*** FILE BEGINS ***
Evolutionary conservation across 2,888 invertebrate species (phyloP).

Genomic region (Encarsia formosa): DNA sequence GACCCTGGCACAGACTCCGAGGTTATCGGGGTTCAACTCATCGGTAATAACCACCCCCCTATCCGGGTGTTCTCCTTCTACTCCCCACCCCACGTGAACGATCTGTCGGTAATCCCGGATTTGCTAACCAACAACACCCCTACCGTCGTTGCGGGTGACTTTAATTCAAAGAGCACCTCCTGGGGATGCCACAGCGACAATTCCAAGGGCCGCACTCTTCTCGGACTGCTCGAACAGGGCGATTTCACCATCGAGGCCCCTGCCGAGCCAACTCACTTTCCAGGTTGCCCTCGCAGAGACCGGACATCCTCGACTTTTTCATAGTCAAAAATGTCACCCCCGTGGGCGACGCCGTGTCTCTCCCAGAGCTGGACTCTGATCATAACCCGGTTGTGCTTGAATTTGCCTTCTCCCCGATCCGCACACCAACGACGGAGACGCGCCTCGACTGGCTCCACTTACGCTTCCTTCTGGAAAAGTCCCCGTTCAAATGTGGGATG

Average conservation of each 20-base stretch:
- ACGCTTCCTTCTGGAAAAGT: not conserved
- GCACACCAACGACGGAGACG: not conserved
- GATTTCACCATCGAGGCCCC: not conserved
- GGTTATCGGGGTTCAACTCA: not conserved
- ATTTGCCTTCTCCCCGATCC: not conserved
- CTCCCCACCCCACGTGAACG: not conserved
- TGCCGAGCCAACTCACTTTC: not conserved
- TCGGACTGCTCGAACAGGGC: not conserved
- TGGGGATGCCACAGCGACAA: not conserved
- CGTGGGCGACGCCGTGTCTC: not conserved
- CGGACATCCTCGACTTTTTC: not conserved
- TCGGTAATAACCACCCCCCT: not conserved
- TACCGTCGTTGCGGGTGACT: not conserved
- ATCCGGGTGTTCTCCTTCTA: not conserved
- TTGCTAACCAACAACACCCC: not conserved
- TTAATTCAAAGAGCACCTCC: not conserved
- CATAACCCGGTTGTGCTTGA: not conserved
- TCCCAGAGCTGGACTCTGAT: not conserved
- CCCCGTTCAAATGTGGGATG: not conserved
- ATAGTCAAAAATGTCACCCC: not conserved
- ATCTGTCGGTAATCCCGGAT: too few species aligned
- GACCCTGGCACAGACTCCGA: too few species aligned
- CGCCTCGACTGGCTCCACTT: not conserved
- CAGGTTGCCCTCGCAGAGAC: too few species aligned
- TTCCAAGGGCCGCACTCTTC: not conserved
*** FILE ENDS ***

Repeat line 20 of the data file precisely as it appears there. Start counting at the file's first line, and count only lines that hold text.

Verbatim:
- CATAACCCGGTTGTGCTTGA: not conserved